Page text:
25 Mar RRA, A Post-Punk Rapper Operating in SA Hip-Hop’s Ongoing Identity Crisis
We are living in a post-genre world. One would assume that musicians would take this opportunity to act on their ambitions and experiment as much as they can. In the mainstream here in South Africa, for sure that is happening, you get Cassper Nyovest, who has damn near abandoned the hip-hop scene in favour of jumping on the scorching hot bandwagon of Amapiano. If we are being honest, pulling from two of the most popular sounds in the country and fusing them with your own style isn’t really innovative at this point. Which is why the underground will always remain the place to seek innovation from. This brings us to RRA.
RRA is a Pretoria-based rapper and producer. In case you were wondering what his name might stand for, he made it very clear to me that he hates that question because of how cringy the name’s origins are: “There’s a Bone Thugz ‘N Harmony song, where The Game says he’s the ‘Black Rag Assassin.’ And I had a red bandana, so I called myself the Red Rag Assassin. But that’s really back, back then. Now it’s just a placeholder ‘cause I think it’s a catchy name. It doesn’t really stand for anything.”
His influences are as eclectic as his music might suggest, as he notes David Bowie, Joy Division, Nine Inch Nails, and Kanye West as his primary inspirations. These artists’ individual works all influenced RRA’s sound, which he regards as Post-Punk. The subgenre is the successor of the highly-influential Punk scene. The main difference between Punk and Post-Punk, as he notes, is the execution musically. While Punk acts made music almost strictly out of rebellion – they couldn’t really sing or play any instruments – Post-Punk is more intricate sonically. The instrumentation is more thought-out and more experimental. The main thing that carries over is just the ethos of saying whatever you want to say.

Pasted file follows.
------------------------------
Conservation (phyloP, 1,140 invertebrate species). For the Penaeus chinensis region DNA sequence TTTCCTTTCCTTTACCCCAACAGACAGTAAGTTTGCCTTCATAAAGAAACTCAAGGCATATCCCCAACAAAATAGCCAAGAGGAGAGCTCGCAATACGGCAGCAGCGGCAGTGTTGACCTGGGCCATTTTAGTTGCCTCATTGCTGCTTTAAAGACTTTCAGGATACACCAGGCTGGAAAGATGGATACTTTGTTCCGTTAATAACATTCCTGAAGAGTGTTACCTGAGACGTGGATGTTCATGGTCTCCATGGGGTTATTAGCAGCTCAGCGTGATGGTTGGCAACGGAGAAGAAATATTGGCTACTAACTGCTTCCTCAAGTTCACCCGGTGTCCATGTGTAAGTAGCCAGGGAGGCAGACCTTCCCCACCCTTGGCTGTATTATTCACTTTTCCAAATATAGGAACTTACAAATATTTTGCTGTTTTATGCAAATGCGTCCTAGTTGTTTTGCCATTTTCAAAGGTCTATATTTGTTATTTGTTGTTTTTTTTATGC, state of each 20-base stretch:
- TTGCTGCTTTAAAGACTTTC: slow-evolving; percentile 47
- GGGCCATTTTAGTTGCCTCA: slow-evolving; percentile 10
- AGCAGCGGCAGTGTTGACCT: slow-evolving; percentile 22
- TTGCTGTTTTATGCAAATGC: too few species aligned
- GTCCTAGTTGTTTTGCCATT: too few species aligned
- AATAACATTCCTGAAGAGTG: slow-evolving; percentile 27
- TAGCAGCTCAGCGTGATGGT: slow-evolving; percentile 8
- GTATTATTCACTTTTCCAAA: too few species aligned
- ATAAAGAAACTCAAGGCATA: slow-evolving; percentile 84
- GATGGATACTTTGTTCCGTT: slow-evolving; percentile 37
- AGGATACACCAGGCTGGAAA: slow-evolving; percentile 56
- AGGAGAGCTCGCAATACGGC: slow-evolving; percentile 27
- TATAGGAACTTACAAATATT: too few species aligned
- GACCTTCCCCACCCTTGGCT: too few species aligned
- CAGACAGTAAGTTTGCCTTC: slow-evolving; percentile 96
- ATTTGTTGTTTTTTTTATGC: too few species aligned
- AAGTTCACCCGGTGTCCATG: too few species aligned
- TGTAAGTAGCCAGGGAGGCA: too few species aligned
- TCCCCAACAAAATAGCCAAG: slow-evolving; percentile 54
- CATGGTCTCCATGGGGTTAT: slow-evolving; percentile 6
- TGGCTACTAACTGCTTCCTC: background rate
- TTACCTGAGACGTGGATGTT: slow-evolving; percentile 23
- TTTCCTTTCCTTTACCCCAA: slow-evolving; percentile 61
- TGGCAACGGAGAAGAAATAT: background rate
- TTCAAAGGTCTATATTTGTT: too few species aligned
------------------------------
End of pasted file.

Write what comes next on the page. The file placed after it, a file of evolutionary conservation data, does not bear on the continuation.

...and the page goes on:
While not having been formally trained in any instruments, he approaches his production with intent to make continuously interesting music. While few songs of his sound similar to the other, a typical RRA production might feature electronic synth stabs, orchestral string arrangements, and maybe an alt-rock sample. Layered on all of this would be broody raps, with dark subject matter ranging from depression, dysfunctional relationships, to questioning of his place in the world. His songs sound like existential crises in audio format.
All of these themes are best exemplified by his most recent project, the aptly-titled Are We Having Fun Yet? The album is a moody affair, and he’s all alone on the ride, with no featured guests on the project and production being solely-handled by him. Breaking down the concept of the album, he says:
“The whole theme of it is going out and trying to have a good time but you’re not really having a good time. Like, this is supposed to be fun.When realising that this is not what you wanna do, this is not where you wanna be, and this is not who you wanna be? You just have to be at peace with being different, and not forcing yourself to do certain things”
When I ask him where he sees himself fitting into the current SA Hip-Hop scene, (which he thinks is ‘dry’), he responds by saying he doesn’t seem too optimistic about his sound finding much success at home. He likens his path to be more in line with the local alternative artists that are pushing boundaries and finding themselves on the outskirts of South Africa’s mainstream music scene.
“Personally I don’t see myself fitting in that – I’m trying to create something on the outside. I don’t really make music that I see playing on the radio, most of the time. So it’s more on the alternative side – people like Muzi and Darkie Fiction – I’m more interested in that type of career: outside of the mainstream.”
While he doesn’t intend on releasing any new full-length projects in the near future, his prolific output suggests otherwise. With 4 projects released in the past two years, it’s highly unlikely that we will go a full year without at least an EP. He’s currently gearing up to release a mini music video for “The Haze”, a single from his 2018 project Dog Days, which should be released sometime this week.
(All images were taken by Abbey Tladi)